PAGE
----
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James Rickards Warns Weak Dollar Vulnerable to Collapse

In this excerpted chapter from his book The Death of Money, James Rickards delves into closed-door U.S. Department of Defense talks regarding the dollar’s stability.

With the story of the California teenage stowaway who flew to Hawaii April 20 via a jet’s wheel well, cable news pundits have bantered plenty about perceived weaknesses in airport screening procedures. But rather than the shortcomings in full-body scanners that leave nothing to the imagination, the Achilles’ heel of U.S. security may instead be something dispensed every day at airport foreign exchange kiosks the world over. The U.S. dollar, despite a very modest rebound from its 2011 low against other major currencies, has remained weak for several years. If the dollar, the world’s leading reserve currency, were to fall, it could bring down the global monetary system.

That warning is the key theme of The Death of Money: The Coming Collapse of the International Monetary System, the latest book by market strategist James Rickards, published by Penguin imprint Portfolio. Rickards has more than 35 years of experience in finance. Presently he is a portfolio manager at West Shore Group, a Haddonfield, New Jersey–based investment fund firm set up in 2013; senior managing director at Tangent Capital, a New York–headquartered merchant bank that provides services to managers of alternative assets; and an adviser to the U.S. intelligence community on international economic and financial threats. In 1998, as general counsel of Greenwich, Connecticut–based Long-Term Capital Management, he was the chief negotiator for the highly leveraged hedge fund firm during its $3.6 billion bailout by a consortium of 14 Wall Street banks and supervised by the U.S. Federal Reserve of New York after suffering $4.6 billion in losses.

“The system is actually reaching criticality,” Rickards says in an interview with Institutional Investor. By that, he means that a variety of factors threaten the role of the dollar as the world’s leading reserve currency, including persistent dollar weakness against other currencies, the inability of the U.S. to grow sufficiently to prevent its debt levels from rising as a proportion of gross domestic product and the building of gold reserves in China and Russia. Meanwhile, banks are loading up on what Rickards views as dangerous derivatives, subjecting the global financial system to an increasing level of hidden risk. Rickards says that instead of focusing on what he calls a“failure of imagination” on the part of the Treasury and the Fed, U.S. officials need to institute a plan to move forward with a new international monetary regime.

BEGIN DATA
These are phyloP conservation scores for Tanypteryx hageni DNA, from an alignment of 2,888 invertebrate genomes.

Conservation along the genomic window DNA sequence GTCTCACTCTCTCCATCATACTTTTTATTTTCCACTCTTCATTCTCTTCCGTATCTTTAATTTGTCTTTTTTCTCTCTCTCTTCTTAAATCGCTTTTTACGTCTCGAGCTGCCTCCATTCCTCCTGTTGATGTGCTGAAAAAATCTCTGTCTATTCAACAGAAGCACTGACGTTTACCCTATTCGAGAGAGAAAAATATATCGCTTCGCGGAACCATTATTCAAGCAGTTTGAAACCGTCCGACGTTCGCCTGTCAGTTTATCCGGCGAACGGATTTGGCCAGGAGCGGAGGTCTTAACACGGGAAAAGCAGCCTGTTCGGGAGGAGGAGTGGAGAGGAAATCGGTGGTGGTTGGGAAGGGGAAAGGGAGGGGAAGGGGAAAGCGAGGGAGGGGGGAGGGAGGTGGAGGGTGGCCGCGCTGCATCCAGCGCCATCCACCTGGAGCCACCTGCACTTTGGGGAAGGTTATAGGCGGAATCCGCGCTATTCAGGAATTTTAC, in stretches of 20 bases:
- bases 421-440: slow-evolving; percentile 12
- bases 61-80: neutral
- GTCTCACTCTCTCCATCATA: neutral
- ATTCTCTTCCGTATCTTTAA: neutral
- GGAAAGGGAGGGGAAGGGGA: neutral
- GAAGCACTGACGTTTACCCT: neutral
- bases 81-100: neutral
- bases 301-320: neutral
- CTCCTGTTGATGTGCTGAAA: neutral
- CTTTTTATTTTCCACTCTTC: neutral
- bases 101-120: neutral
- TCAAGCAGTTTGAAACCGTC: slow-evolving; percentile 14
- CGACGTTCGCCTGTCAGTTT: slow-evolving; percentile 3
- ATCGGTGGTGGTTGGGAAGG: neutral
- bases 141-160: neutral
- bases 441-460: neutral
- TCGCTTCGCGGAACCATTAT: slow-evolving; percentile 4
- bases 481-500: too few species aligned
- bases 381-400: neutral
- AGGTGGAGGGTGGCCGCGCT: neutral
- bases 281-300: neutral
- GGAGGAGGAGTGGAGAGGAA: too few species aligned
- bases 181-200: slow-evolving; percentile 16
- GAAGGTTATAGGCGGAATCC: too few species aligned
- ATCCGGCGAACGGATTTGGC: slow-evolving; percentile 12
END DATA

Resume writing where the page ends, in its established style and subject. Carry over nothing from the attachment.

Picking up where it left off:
One purpose of war is to degrade the enemy’s will and economic capacity. Surprising as it may sound, wealth destruction through a market attack can be more effective than sinking enemy ships, when it comes to disabling an opponent. Financial war is the future of warfare, and no one works harder to see the future than senior Defense Department official Andy Marshall.

Seated at a table in a secure Pentagon conference room on a rainy fall morning in September 2012, Marshall moved forward in his chair. Around the table were three prominent investment managers, three SEC officials and several think-tank experts, along with members of Marshall’s staff. Our carefully selected group was there to discuss financial war.

“That’s interesting,” Marshall said. What prompted his comment, after an hour of complete silence on his part, was our discussion of China’s stockpiling of gold and its possible use as a financial weapon in undermining the dollar’s exchange value.

Andy Marshall is called “Mr. Marshall” even by associates as a sign of respect, and at 92 years of age, he has earned the deference. His official title is Director of the Office of Net Assessment in the Office of the Secretary of Defense. Unofficially he is the Pentagon’s chief futurist, the man responsible for looking over the horizon and assessing threats to U.S. national security long before others even know they exist. Marshall has held this position since 1973, through eight presidential administrations.

His involvement in national security strategy goes back even further, to 1949, when he joined the RAND Corporation, the original think tank. The list of his former associates and protégés includes Herman Kahn, James Schlesinger, Don Rumsfeld, Dick Cheney, Paul Wolfowitz and other giants of national security policy over eight decades. Only the late Paul Nitze is comparable to Marshall in terms of the depth and breadth of his influence on strategic affairs in the period since World War II.